[News] Interpol Rolls Out International Voice Identification Database Using Samples From 192 Law Enforcement Agencies

Anti-Imperialist News news at freedomarchives.org
Mon Jun 25 17:25:46 EDT 2018


  Interpol Rolls Out International Voice Identification Database Using
  Samples From 192 Law Enforcement Agencies

Ava Kofman - June 25, 2018

_Last week, Interpol_ held a final project review of its speaker 
identification system, a four-year, 10 million euro project that has 
recently come to completion. The Speaker Identification Integrated 
Project, what they call SiiP, marks a major development in the 
international expansion of voice biometrics for law enforcement uses — 
and raises red flags when it comes to privacy.

Speaker identification works by taking samples of a known voice, 
capturing its unique and behavioral features, and then turning these 
features into an algorithmic template that’s known as a voice print or 
voice model. With enough voice prints and samples collected in its 
global audio database, Interpol’s speaker identification system will be 
able to upload an unknown voice and, regardless of the language it is 
speaking, match it to a list of likely candidates. SiiP’s database allow 
uploads and downloads of samples from 192 law enforcement agencies 
across the world.

SiiP will join Interpol’s existing fingerprint and face databases, and 
its key advantage will be to facilitate a quick identification process — 
say, of a kidnapper making a phone call — even in the absence of other 
identifiers. The platform also boasts the ability to filter voice 
samples by gender, age, language, and accent. When the audio recordings 
are taken from similar acoustical environments, accuracy rates can be 
extremely high.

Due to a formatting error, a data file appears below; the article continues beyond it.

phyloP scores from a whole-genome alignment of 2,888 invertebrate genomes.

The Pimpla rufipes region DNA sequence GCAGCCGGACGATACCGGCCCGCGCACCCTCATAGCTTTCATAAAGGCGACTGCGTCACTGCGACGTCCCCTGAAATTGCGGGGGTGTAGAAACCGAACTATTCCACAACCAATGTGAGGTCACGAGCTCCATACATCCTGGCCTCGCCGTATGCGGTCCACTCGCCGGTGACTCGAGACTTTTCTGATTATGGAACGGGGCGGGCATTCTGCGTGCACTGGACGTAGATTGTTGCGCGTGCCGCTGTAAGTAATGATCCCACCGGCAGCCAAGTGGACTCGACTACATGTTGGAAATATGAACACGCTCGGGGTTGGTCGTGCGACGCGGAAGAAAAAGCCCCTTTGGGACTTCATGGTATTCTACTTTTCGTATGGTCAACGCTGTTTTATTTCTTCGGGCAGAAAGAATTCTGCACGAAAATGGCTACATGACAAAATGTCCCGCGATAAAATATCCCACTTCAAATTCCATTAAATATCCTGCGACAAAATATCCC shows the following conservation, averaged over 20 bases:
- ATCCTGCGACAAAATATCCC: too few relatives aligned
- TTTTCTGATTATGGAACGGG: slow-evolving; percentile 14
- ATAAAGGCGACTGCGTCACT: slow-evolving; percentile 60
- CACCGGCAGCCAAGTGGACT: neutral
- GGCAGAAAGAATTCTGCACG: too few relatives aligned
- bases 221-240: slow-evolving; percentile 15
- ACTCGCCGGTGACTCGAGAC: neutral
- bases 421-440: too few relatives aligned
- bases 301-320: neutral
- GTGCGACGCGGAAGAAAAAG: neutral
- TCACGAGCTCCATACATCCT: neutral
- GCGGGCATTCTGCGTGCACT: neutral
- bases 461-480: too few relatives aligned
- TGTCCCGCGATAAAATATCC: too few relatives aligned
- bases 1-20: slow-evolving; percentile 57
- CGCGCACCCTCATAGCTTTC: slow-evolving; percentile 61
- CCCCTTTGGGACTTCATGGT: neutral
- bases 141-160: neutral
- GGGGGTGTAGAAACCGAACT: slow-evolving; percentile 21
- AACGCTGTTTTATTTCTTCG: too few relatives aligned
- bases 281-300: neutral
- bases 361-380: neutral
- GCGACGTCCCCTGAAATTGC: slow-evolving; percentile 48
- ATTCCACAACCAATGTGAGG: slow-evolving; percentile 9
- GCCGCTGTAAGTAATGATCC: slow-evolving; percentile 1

Speech recognition technologies can identify and tag individuals every 
time they open their mouths, effectively ending anonymity 
As Interpol’s promotional video explains <https://vimeo.com/219362794>, 
departments using SiiP can upload intercepted phone calls and also 
search against voices on social media. SiiP’s database will include 
samples from YouTube, Facebook, publicly recorded conversations, 
voice-over-internet-protocol recordings, and other sources where 
individuals might not realize that their voices are being turned into 
biometric voice prints. “People choose to upload material online for 
various reasons, but I doubt it’s to let police and arms companies then 
enroll them into secret databases made available to police around the 
world,” explained Edin Omanovic, a surveillance expert at Privacy 

Cynthia Wong, a researcher at Human Rights Watch, warned that a broad 
mandate could lead to an ever-expanding collection. “There are many 
instances where we might consent to our voice being recorded for one 
purpose, but would object to using it for others, including using our 
voice to build and train a massive voice biometric database and 
recognition system,” she said. “Or perhaps we didn’t consent to our 
voice being recorded at all — perhaps our voice was secretly recorded or 
inadvertently caught in the background of a recording, but has now been 
placed in Interpol’s database.

    SiiP’s database will include samples from YouTube, Facebook,
    publicly recorded conversations, and other sources where individuals
    might not realize that their voices are being turned into biometric
    voice prints.